Joinder between the side-walls 16 and 18 of adjacent pans 2, or between 2 and 2', may be by any number of mechanical devices, not shown, such as bolts, brackets, clamps and so on. However, in one preferred embodiment shown in enlarged detail in FIG. 4, side-wall 16 may be in the form of tongue 16' and side-wall 18 may be in the form of groove 18'. This alternate form of tongue and groove side-walls would allow for immediate and easy waterproof joinder between adjacent pans without the need for additional mechanical devices or special steps or procedures.
Once the desired array of pans 2 and/or 2' are located around the foundation walls 6 of the structure and secured, as desired, to walls 6 and to one another, pans 2 and/or 2' can be, and normally will be, filled with decorative material such as rock, lava, bark or the like. The pan itself may be colored in a variety of ways for decorative purposes.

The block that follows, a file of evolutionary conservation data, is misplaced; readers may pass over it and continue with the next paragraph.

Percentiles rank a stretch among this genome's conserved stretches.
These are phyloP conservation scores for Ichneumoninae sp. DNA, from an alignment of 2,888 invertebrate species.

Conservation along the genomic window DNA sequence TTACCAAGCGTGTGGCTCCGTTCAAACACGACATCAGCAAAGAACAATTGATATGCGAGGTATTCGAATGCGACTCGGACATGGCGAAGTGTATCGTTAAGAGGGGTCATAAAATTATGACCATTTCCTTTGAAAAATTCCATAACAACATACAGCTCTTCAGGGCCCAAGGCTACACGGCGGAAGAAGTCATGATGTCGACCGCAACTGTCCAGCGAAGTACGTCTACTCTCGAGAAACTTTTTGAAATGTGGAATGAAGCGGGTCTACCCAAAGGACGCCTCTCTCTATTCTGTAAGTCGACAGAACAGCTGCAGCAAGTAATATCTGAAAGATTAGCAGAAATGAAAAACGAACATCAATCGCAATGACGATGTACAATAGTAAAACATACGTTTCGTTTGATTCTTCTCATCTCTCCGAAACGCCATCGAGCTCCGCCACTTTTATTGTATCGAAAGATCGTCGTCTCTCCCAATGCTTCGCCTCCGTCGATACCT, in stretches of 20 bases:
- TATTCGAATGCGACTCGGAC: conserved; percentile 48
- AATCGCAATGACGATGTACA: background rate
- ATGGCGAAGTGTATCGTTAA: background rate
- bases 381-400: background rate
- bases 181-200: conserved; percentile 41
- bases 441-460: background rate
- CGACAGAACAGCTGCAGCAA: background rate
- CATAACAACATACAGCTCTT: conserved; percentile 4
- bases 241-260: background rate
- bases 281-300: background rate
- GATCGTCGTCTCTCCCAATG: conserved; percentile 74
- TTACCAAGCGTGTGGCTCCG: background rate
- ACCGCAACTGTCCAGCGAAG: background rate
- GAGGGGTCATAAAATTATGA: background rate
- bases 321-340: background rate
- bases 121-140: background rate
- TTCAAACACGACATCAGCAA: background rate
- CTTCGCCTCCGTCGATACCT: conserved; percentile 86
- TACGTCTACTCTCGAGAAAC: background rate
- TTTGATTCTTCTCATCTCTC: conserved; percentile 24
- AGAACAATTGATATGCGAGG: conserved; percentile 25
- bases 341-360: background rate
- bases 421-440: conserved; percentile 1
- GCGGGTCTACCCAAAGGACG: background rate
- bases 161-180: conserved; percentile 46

In use, water coming into pans 2, and/or 2' from above, whether from rainfall, watering, flowing surface water, or from any other source will enter the top open surface of pans 2 or 2' where, due to the water impermeable nature of the pan's bottom, it will be kept from penetrating into the ground below the pans adjacent foundation walls 6. Pans 2 and 2' also serve to retain decorative material in place around foundation walls 6 and as a mulch to prevent the growth of unwanted weeds or plants. Where pans 2 abut a grass or lawn area lip 28 makes mowing and trimming adjacent the pans quite easy. Lip 28 also serves to limit ground erosion due to water flowing through drainage ports 24 and openings 26.